Pet photography, whether you are wanting to develop it as a career, or simply wanting photos of your own fur babies, can be an incredibly fun and rewarding genre to get into.
However, animals can be unwilling subjects at times, and be chaotic and unpredictable, which can make it difficult to get an . We have a look at some expert tips on how to create consistently good pet photographs.
Get a short telephoto lens
A short telephoto lens - typically something like a 70-200mm zoom lens - is ideal for pet portraits. The short focal length is great for full-body dog shots, and the far end of the zoom is ideal for tighter headshots, as well as being able to shot from a distance without invading the dog’s personal space.
Change your background
A collection of different backdrops that can be changed quickly will help create a diverse collection of portraits of your pet. Vinyl backdrops are ideal for wiping down and cleaning off mucky paw prints, or any unfortunate ‘accidents’.
Catch the dog's attention
You need to be able to get the attention of your pet, so keep some noisemakers handy. Hunter’s duck call whistles are ideal for creating a sound that makes the dog’s ears prick up while keeping your hands free for taking the photo.
Bribe them with treats
Treats for your pets are essential for getting them to behave, stay still and look in the direction you need them to for the best shots.
Use a reflector
As with any portraiture, a large reflector can be used to bounce some of the flashlights back into the subject, and fill in any shadows. Looks for reflectors that have dual sides with different colours, such as gold, silver, and white.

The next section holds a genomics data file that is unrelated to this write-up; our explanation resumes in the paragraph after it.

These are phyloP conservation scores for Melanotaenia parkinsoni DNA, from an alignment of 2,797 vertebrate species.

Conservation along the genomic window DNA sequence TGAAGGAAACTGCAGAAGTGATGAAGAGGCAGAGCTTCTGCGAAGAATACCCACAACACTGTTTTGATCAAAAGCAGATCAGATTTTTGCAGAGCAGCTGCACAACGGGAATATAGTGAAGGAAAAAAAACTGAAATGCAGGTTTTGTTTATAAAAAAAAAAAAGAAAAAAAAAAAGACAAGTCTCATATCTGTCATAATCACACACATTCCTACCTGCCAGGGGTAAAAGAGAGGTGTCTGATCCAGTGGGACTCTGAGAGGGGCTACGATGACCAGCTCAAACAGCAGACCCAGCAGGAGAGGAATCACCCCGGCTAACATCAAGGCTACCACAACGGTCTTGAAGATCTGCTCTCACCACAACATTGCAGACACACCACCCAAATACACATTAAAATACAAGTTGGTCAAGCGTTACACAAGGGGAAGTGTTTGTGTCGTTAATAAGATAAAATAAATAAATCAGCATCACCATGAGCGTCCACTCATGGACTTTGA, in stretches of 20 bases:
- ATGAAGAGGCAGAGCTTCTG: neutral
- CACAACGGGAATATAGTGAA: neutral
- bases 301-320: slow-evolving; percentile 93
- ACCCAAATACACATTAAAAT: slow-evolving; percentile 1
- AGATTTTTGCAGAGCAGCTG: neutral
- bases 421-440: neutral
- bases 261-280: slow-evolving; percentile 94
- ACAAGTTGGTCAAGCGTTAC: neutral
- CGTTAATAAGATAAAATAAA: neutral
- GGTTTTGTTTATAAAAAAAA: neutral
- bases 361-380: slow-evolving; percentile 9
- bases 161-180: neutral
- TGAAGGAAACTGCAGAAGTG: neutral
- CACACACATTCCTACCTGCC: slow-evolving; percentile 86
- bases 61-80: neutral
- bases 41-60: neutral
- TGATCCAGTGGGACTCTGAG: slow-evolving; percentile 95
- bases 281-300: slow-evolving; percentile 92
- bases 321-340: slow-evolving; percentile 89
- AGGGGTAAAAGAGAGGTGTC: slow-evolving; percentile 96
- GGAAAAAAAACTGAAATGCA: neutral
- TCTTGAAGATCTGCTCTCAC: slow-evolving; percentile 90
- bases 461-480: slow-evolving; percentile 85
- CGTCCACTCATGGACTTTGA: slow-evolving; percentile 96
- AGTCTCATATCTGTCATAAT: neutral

Practice makes perfect
Pets are not the most patient of models, so ensure you have your studio and lighting spot on and ready to go before your model arrives, as you will need to focus all your attention on getting them to behave and coaxed into position, rather than be distracted with lighting.
It could be an idea to use a teddy bear or similar furry toy as a stand-in model while you get the backdrop, lighting, and camera all set up, and take test shots, so once the pet arrives, you’re ready to go!
Study your camera settings
You will want to ensure that your camera is set up ready with the ideal settings for pet photography. Use a grey card to ensure the white balance is set correctly, and look at your camera’s autofocus settings to make sure it can track a subject that likely won’t want to sit still. Some cameras such as the Canon EOS R5 have state-of-the-art animal face and eye detection.
Edit your pet portraits like a pro
To get award-winning images, you will need to polish them to perfection. Adobe’s Lightroom Classic and Photoshop cost less than £10 a month and will let you clone out and touch up paw prints, dust particles, and correct the colours.
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